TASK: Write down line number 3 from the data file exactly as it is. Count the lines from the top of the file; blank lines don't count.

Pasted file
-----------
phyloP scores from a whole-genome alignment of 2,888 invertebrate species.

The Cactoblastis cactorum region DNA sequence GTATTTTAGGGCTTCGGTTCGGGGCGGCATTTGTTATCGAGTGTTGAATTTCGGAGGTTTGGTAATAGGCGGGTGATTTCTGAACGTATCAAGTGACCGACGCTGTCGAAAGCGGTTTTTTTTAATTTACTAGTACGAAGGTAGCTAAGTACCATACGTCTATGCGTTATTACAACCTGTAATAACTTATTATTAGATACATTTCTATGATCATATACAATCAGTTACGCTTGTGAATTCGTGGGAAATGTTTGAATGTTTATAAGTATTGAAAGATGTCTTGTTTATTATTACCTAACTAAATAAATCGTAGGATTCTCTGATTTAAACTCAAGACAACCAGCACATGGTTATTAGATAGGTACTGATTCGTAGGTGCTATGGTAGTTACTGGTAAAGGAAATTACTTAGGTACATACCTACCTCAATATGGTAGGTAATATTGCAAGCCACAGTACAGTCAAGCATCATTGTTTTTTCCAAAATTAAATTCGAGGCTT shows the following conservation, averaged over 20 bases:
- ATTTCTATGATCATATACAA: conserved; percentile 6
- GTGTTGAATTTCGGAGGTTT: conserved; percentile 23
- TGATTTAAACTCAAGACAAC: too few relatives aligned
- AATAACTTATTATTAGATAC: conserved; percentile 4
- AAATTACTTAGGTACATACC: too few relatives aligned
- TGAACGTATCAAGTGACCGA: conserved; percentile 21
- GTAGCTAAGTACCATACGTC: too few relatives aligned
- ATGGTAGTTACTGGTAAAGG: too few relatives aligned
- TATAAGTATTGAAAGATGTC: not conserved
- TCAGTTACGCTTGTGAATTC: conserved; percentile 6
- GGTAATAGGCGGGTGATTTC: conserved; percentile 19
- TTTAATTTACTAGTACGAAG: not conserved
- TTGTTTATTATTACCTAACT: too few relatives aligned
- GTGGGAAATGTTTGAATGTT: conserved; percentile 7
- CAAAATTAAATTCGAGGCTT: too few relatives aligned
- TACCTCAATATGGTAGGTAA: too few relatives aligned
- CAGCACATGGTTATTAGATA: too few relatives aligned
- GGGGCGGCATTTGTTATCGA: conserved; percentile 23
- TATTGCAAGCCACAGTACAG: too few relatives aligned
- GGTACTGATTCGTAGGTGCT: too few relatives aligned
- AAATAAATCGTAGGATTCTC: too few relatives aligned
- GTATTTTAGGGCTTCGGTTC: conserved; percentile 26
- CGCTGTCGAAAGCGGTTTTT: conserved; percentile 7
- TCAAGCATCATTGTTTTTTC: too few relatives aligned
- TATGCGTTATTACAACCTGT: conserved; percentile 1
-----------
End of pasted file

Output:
- ATTTCTATGATCATATACAA: conserved; percentile 6